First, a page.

Saint Vincent and the Grenadines Religion and Languages

By | March 5, 2021

According to franciscogardening, Saint Vincent and the Grenadines is an island country located in the Caribbean Sea. It is part of the Lesser Antilles archipelago and is made up of a main island, Saint Vincent, and 32 smaller islands and cays. The total population of Saint Vincent and the Grenadines is estimated to be around 110,000 people. It has a tropical climate with average temperatures ranging between 25°C (77°F) in the winter months to 30°C (86°F) in the summer. English is the official language of Saint Vincent and the Grenadines along with other local dialects such as Vincentian Creole English. The currency used in Saint Vincent and the Grenadines is Eastern Caribbean Dollar (XCD). Agriculture is one of the main industries in the country, with bananas being its primary export crop. Tourism has been increasing over recent years due to its many beautiful beaches, crystal-clear waters, lush rainforests, and vibrant culture. The capital city of Kingstown offers a variety of cultural attractions including museums, galleries, markets, churches, forts, botanical gardens, and much more!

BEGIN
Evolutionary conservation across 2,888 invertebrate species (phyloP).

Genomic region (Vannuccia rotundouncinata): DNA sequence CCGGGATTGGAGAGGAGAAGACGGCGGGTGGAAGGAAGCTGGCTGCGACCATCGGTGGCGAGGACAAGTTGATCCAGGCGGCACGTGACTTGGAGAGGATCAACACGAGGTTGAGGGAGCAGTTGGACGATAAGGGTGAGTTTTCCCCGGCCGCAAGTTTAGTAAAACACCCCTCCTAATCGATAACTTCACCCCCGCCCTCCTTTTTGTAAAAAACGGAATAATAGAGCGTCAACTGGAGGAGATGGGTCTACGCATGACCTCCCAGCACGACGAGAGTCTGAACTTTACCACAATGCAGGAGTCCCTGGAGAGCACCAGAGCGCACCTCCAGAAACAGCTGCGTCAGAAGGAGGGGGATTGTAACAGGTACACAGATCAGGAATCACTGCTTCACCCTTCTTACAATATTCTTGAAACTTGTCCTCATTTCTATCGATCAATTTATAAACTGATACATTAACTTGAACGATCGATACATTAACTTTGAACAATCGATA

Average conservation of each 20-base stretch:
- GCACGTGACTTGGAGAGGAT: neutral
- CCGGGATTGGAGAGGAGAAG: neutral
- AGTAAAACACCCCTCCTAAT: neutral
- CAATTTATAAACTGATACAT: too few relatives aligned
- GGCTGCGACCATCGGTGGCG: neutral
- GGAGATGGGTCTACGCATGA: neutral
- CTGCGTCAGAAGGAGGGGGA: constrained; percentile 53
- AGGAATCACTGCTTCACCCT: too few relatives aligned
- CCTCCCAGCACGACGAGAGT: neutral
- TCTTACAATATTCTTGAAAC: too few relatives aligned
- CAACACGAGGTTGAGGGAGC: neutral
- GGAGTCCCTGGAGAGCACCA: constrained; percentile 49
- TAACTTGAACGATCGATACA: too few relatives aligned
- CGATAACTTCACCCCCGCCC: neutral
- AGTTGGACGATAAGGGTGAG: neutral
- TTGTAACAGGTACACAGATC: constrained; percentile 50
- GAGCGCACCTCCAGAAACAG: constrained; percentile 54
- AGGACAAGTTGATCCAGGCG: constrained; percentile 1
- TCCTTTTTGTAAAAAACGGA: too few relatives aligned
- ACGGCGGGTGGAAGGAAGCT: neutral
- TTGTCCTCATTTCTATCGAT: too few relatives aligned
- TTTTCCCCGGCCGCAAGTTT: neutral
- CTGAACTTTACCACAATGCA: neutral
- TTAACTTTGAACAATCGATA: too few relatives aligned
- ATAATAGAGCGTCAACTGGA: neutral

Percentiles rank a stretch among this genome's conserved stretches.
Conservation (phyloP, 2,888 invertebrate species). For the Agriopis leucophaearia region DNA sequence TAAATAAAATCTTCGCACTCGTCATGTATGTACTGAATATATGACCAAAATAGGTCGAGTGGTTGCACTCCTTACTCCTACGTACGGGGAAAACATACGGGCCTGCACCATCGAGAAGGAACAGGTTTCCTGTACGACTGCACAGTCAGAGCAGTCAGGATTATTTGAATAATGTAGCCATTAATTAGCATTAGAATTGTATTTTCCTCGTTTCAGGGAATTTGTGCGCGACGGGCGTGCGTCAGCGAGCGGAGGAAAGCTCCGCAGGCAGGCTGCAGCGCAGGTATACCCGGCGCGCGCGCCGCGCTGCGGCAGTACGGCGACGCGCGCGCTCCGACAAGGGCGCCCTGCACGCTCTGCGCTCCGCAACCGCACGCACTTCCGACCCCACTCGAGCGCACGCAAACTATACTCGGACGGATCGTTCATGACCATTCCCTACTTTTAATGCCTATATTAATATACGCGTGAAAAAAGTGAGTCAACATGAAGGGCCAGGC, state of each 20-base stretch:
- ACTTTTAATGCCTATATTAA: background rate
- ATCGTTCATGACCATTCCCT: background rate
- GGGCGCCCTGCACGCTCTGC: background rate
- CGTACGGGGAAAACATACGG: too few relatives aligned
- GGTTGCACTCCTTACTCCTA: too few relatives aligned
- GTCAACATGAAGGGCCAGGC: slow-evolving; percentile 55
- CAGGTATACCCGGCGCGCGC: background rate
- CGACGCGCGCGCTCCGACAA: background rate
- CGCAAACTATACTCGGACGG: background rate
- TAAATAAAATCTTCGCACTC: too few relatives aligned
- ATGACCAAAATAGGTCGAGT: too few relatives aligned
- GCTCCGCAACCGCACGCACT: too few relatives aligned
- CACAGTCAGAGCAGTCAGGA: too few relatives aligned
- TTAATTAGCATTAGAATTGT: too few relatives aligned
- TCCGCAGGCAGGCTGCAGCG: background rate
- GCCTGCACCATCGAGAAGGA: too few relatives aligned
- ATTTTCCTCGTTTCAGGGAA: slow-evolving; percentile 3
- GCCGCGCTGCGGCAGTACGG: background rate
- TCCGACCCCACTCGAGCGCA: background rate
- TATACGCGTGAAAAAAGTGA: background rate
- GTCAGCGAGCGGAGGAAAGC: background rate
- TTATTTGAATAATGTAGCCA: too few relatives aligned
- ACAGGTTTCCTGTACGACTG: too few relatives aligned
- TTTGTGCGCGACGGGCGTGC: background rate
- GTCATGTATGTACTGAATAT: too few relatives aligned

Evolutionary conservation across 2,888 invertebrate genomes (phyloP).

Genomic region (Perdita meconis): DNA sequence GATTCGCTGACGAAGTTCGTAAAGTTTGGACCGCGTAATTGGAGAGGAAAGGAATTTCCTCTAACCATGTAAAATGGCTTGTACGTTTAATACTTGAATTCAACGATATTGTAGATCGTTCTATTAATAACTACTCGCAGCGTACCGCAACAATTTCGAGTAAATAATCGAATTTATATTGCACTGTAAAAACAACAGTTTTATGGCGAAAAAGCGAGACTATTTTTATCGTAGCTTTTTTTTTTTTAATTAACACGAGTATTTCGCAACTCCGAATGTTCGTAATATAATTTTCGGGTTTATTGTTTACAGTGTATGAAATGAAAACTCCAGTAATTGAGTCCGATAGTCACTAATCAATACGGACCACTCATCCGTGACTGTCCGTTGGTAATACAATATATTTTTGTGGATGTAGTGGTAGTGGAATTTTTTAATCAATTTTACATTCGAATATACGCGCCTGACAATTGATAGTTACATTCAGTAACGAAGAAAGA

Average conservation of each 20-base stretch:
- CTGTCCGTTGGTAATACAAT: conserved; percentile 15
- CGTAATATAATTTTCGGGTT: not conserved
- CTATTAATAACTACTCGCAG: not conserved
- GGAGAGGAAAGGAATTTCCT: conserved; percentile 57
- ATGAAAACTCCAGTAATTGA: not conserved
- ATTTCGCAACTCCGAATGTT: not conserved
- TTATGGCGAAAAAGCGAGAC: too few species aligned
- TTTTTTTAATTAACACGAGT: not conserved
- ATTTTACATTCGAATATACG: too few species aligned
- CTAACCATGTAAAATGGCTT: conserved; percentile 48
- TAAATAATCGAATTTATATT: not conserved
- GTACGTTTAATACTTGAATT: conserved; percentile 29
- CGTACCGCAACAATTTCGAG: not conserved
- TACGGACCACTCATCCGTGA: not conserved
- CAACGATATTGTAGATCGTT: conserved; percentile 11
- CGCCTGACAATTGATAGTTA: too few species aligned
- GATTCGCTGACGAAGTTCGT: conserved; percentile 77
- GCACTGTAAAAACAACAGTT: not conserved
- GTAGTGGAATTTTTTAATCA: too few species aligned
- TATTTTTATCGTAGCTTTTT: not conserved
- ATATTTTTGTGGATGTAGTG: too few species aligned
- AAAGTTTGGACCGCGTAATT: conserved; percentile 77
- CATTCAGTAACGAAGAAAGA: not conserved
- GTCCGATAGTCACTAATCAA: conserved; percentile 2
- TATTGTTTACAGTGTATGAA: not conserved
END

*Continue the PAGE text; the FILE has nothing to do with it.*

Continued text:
According to Countryaah, Saint Vincent and the Grenadines, like many of the other Caribbean states, have a high average population density; In 2019, it was 283 residents per km2. Population growth is dampened by extensive emigration. The country’s largest city is the capital Kingstown, which in 2013 had 12,900 residents.


English is the official language. The majority of the population speak a variant of Caribbean Creole English. A former French-based Creole language is now extinct, as is the Caribbean, whose last speaker died about 1920.

  • Follow abbreviationfinder to see what is the meaning of VC in geography. It can stand for St. Vincent and The Grenadines. Click this site to see other possible meanings of this acronym.


The influence remains from the Spanish colonial church. The majority of Christians are now Protestants, with roots in English colonial Christianity after 1672. Anglicans, Methodists, Presbyterians, Baptists and followers of Pentecostal movements. 10% of the population are Catholics, belonging to a diocese founded in 1989. Ecumenical cooperation takes place through the Caribbean Council of Churches, mostly in the form of social work for the poor and marginalized. Neo-African religious traditions are very much alive. There is a widespread revival culture. Shaker movement.

Saint Vincent Population by Religion